Meet This Grain: Quinoa

by in Healthy Recipes, March 30, 2011
Scallops With Citrus Quinoa
Scallops With Citrus Quinoa/ Image Courtesy Food Network Magazine

You cook it up just like other whole grains, but this quick-cooking, nutrient-packed goodie has more protein than any other. Find out how to work some in to your weekly meals.

What is Quinoa?
Quinoa (pronounced “KEEN-wah”) is no spring chicken in the culinary world — its use dates back 5,000 years. According to botanical experts, quinoa is actually categorized as a seed (not a grain), but it has similar characteristics and prep methods to most grains. The individual pieces look like tiny beads and are most commonly beige in color, but red and black varieties also exist. No matter what color you choose, quinoa has a mild, nutty flavor and pleasingly chewy (but firm) texture.

Plain quinoa makes a simple side dish, but is also a common ingredient in whole-grain breads and hot and cold cereals; it’s also ground into flour to make pasta. Quinoa expands to 4 times its size when cooked, so each cup of dry grains will yield 4 cups cooked.

Why Is Quinoa Healthy Eats?
Where to begin?! One cup of cooked quinoa has 220 calories, 5 grams of fiber and a whopping 8 grams of protein (almost 50 percent more than an equal portion of brown rice.) You’ll also find hefty doses of thiamin, vitamin B6, folate, zinc, potassium, magnesium and selenium, along with 15 percent of your daily iron needs.

Quinoa is especially unique because it contains all the essential amino acids (protein building blocks) that your body needs. Soy is the only other plant-based food that achieves this.  It’s also gluten-free, so folks with gluten allergies can also enjoy this fluffy, grain-like seed.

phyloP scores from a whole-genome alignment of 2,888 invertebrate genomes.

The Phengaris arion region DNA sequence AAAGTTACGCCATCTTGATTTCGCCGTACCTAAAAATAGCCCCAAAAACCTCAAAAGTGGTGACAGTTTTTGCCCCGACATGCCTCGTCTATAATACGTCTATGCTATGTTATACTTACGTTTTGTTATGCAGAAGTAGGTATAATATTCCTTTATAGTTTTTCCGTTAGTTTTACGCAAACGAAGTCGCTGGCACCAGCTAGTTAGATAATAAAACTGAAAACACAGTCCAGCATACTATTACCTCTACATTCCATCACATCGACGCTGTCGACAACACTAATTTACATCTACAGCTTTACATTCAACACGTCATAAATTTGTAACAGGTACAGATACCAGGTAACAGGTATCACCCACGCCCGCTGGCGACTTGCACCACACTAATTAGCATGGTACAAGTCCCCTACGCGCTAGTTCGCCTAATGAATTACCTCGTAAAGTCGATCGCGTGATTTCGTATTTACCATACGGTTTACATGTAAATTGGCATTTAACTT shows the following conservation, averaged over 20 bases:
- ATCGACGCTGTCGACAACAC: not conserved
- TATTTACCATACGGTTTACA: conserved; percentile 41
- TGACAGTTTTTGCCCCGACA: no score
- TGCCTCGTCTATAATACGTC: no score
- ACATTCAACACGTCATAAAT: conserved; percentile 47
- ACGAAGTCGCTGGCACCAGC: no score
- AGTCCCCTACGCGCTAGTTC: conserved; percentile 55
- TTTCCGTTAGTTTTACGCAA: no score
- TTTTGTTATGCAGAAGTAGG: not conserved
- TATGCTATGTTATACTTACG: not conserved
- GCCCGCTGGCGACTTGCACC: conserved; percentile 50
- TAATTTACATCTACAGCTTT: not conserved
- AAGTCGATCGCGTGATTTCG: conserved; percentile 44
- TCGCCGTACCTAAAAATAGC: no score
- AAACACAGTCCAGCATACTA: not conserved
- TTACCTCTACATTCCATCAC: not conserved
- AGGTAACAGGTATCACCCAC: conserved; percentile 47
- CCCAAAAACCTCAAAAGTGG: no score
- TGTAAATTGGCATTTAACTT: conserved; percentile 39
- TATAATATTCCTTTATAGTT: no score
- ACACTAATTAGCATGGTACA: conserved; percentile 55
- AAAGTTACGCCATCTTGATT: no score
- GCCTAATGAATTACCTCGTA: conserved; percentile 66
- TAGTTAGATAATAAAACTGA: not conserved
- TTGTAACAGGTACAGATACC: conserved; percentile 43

What to Do With Quinoa
Give dry grains a quick rinse before cooking to remove a bitter residue called saponin from its surface.  To prepare quinoa,  add one part of the rinsed grain to a pot with 2 parts water or broth.  Bring to a boil, then reduce to a simmer and cook for 15 minutes.  Remove from heat and let the quinoa sit, covered, for 5 minutes. Fluff with a fork, then season and serve. You can also cook it in milk with cinnamon and honey or brown sugar for an out-of-this-world hot breakfast cereal.

Flavor up cooked quinoa with herbs, dried fruit or chopped nuts. Make a grain salad with your favorite diced veggies, beans, and crumbled feta cheese (black beans, bell pepper and diced mango is a fabulous combo). Take leftovers and combine with a sprinkle of cheese as a vegetarian filling for baked stuffed peppers.

TELL US: How do you cook quinoa?

Recipes to Try:
Sweet Potato Quinoa
Quinoa Breakfast Cereal
Cucumber-Bell Pepper Quinoa
Curried Quinoa with Squash
Quinoa Pilaf with Pine Nuts
Scallops with Citrus and Quinoa

Dana Angelo White, MS, RD, ATC, is a registered dietitian, certified athletic trainer and owner of Dana White Nutrition, Inc., which specializes in culinary and sports nutrition. See Dana’s full bio »